If you were injured while working at sea, you might be able to make a claim under the Jones Act. This Act gives injured seamen a legal avenue to recover compensation for medical expenses and other damages that result from on-the-job injuries. The importance of the Jones Act lies in the fact that most people who work on maritime vessels do not qualify for workers’ compensation under any state’s laws.
In addition to compensation for healthcare bills, injured seamen may also qualify for lost earnings. The claimant could recover compensation for past lost earnings, future lost earnings, and the loss of earning capacity. However, calculating lost income after an offshore injury can be complicated.
Recovering Lost Earnings Under the Jones Act
According to the Legal Information Institute, a seaman injured in the course of employment has a right to trial by jury against the employer. During this process, the injured mariner may be able to claim earnings that they lost or are losing. They can also claim future loss of earnings due to a long-term injury.
The claim may include compensation for future benefits such as vacation time, health insurance, pension, and 401(k) contributions. The claimant may have to calculate past lost earnings, future lost earnings, and diminished earning capacity. This calculation requires complicated formulas, often making it wise to consult an accident lawyer familiar with Jones Act claims.
Past Loss of Earnings
Calculating past lost earnings is a straightforward process. Generally, the seaman must add all the income and employment benefits that they did not receive due to not working while they received treatment for their injury or illness, or their symptoms kept them away from work.
This total includes their annual salary and any fringe benefits, such as insurance premiums and retirement contributions.
If necessary, an attorney may determine their likely missed wages based on income from the previous year or projected income missed during that time. For example, some jobs do not pay the same share each season. Therefore, a lawyer may need to determine the cut per man for their client’s missed time or use the numbers from a previous season.
Future Loss of Earnings
Calculating lost earning capacity and future lost earnings is a more complex process. Your injury lawyer may elect to hire an economist to calculate the various losses. In general, the economist will look at your yearly salary and benefits at the time of the accident. They will then calculate how much less you will be able to earn because of the injury.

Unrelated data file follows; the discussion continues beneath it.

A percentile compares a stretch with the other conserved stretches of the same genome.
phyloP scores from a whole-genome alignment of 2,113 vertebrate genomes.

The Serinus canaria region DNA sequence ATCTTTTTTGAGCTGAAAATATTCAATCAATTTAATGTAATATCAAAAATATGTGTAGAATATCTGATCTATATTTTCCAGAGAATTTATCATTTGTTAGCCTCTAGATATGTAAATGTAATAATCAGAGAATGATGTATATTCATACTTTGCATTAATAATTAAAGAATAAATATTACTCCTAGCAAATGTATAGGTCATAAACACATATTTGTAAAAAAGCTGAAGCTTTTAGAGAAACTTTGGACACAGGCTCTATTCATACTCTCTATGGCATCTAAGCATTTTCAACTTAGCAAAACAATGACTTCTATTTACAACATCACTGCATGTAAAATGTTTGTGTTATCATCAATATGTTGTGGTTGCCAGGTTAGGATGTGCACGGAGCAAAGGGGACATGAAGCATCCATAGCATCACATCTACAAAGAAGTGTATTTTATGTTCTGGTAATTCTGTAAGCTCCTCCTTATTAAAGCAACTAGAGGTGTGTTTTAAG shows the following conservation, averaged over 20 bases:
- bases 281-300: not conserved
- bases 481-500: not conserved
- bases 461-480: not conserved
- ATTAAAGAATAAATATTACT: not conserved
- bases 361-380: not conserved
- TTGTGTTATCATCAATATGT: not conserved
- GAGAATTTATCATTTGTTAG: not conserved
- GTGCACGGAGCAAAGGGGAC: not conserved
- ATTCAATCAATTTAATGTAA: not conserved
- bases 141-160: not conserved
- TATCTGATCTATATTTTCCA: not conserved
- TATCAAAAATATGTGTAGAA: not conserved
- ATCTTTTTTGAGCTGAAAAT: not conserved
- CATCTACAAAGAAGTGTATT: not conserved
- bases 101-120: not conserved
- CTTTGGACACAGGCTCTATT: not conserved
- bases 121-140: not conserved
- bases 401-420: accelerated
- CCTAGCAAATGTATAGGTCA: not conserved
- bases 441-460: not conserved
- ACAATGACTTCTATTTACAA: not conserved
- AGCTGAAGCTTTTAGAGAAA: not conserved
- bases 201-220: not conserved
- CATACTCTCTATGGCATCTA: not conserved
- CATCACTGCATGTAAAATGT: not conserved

If you are unlikely to return to your previous position, you could work another job for less money despite your impairments. In some cases, you may not be able to rejoin the workforce at all. In this case, your future earning capacity is $0.
The difference between these two figures, calculated over the remainder of your work-life expectancy, will represent your lost earning capacity. Therefore, the next step is establishing your work-life expectancy, representing how many more years you will work. According to the Journal of Forensic Economics, the federal government usually determines work-life expectancy based on government statistics and criteria, including sex, age, race, and education.
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Other Ways a Jones Act Attorney Can Help With Your Compensation Claim
Working on an oceangoing vessel has its inherent dangers. However, boat owners and employers often mitigate the risks by providing the necessary:
- Boat maintenance
- Tools for the job
- Personal protective equipment
- Other safety gear
Vessel owners and operators have a legal duty to keep their workers safe, whether in port or at sea. If they fail to do so and a seafarer suffers an injury or illness, the stricken worker could hold them liable for their negligence. The worker’s damages could include:
- Medical bills for injury treatment
- Ongoing care and costs for future medical needs
- Lost wages
- Diminished earning capacity
- Pain and suffering
- Other non-economic losses
Protecting your rights and proving your compensation claim may be especially difficult as you undergo treatment, face lasting injuries, or have healed and headed back to sea. However, letting a Jones Act lawyer navigate this process for you is often the easiest, quickest, and most effective way to hold the at-fault parties responsible and recover monetary damages such as care costs and lost earnings.
Speak to a Jones Act Lawyer From Morris Bart, LLC for Free Today
Recovering compensation from an injury claim under the Jones Act is a legally complicated process. You might find it especially challenging to calculate your lost earnings after an offshore injury, especially for the loss of future earning capacity. You might benefit from working with a Jones Act accident lawyer who can evaluate your case and help you avoid mistakes during the claims process.
The Morris Bart law firm serves clients who work in the Gulf of Mexico off Louisiana, Mississippi, and Alabama. Schedule a consultation with one of our attorneys today.
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